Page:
Molten steel is poured twice during processing. The first pouring takes place after melting, when the steel is transferred from the melting to the ladle furnace. This procedure is called tapping. After refining, the steel is poured into moulds. This procedure is called teeming, to distinguish it from the other type of pouring operation.

    The ladle furnace technology which Ovako Steel uses today was invented and developed in Hällefors, Sweden, one of Ovako’s plants. However, „Bearing Quality“ steel became synonymous with high-quality, clean steel much earlier than this with the application of the acid open hearth process used up until the late 70s. This iron ore based process was uniquely suited for the production of high-carbon low-alloy steels, and consistently gave high-quality steel.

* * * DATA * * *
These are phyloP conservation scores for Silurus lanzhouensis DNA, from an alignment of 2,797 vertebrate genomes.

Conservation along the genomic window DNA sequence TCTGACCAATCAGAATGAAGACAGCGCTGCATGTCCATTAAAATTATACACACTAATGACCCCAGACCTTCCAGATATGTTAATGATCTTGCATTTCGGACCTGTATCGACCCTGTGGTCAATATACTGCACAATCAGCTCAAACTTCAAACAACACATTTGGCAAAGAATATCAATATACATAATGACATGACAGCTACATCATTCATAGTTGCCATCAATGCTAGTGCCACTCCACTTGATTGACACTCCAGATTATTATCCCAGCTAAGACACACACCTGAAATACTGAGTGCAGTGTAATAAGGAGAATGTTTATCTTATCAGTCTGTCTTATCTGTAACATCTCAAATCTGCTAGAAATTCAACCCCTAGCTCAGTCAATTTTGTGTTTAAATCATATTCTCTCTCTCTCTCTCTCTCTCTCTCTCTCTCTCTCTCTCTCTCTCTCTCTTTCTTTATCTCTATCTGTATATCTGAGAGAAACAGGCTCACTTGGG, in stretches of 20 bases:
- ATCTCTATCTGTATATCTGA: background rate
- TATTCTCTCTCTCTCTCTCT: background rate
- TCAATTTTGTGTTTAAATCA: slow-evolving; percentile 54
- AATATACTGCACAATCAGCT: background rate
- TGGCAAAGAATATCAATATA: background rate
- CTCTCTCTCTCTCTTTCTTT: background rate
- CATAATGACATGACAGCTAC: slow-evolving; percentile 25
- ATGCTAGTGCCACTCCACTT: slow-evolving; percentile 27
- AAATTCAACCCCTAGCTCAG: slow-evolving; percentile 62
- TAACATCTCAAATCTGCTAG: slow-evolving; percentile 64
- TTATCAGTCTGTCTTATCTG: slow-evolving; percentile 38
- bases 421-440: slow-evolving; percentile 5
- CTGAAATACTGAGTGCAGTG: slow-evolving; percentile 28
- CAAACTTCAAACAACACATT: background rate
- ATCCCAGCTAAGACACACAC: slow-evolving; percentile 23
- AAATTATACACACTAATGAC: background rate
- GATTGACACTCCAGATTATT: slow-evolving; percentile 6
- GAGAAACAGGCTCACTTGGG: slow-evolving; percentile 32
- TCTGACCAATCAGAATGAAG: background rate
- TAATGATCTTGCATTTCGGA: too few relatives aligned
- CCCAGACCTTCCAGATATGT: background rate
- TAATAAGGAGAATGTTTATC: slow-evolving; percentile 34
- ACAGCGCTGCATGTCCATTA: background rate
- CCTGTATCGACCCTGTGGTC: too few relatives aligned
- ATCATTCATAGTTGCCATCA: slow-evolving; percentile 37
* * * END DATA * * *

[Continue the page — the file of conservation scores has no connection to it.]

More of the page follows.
Only when ladle furnace and vacuum degassing technology was well developed could electric arc melted steel compete in quality.

    Today, high precision ladle metallurgy is the heart of all quality steel-making.

    Melting is the process stage where raw material is converted to molten metal. During this process several important features of the bearing quality steel are set.

    It is vital that the molten steel delivered in the secondary steel making stage is under full control and that factors which can be affected by scrap selection and oxidation during the melt down are properly set. After this point, many significant properties of the steel cannot be altered.
Refining sets quality

Refining is the processing stage which determines the factors which are most often associated with metallurgical quality. Refining is performed in a ladle furnace and incorporates all the steps required to create high-quality steel (fig. 1).

Basically, the steps involved are:

  • alloying – where the steel is given the composition required by addition of certain alloying materials such as chromium, molybdenum and nickel